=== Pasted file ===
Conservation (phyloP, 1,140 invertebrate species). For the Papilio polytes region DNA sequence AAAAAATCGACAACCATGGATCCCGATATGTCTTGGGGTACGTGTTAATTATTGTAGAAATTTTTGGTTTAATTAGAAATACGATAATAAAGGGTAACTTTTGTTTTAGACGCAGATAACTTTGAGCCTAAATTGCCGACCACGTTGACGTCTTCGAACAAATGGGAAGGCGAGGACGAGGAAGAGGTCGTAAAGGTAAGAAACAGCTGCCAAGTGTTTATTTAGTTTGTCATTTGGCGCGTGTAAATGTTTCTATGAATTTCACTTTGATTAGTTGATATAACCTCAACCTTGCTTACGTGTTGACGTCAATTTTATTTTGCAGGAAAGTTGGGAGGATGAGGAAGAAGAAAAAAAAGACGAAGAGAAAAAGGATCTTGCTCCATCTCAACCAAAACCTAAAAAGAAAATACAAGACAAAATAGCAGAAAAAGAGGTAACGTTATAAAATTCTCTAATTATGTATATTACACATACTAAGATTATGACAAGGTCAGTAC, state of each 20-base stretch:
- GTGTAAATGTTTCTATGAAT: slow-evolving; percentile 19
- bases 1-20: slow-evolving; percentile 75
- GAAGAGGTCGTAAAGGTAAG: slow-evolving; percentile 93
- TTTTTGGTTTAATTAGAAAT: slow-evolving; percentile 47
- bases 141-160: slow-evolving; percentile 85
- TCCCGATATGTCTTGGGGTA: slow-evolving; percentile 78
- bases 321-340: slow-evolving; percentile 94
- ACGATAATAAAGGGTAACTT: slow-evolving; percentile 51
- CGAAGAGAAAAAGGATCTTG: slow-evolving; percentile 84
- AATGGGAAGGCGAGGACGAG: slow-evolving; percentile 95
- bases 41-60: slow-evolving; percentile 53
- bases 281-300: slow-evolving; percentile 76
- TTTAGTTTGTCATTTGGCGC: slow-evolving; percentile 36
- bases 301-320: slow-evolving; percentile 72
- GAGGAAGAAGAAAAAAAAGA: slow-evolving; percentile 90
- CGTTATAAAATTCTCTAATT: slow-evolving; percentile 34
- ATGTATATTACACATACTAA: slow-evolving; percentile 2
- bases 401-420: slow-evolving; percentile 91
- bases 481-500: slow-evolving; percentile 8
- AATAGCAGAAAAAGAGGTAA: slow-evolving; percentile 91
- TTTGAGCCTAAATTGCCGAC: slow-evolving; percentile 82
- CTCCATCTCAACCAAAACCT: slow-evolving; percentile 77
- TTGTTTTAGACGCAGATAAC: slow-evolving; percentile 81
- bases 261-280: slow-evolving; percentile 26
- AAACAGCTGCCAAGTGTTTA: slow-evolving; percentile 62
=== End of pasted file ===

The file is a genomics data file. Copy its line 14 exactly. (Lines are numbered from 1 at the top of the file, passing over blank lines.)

- TTTAGTTTGTCATTTGGCGC: slow-evolving; percentile 36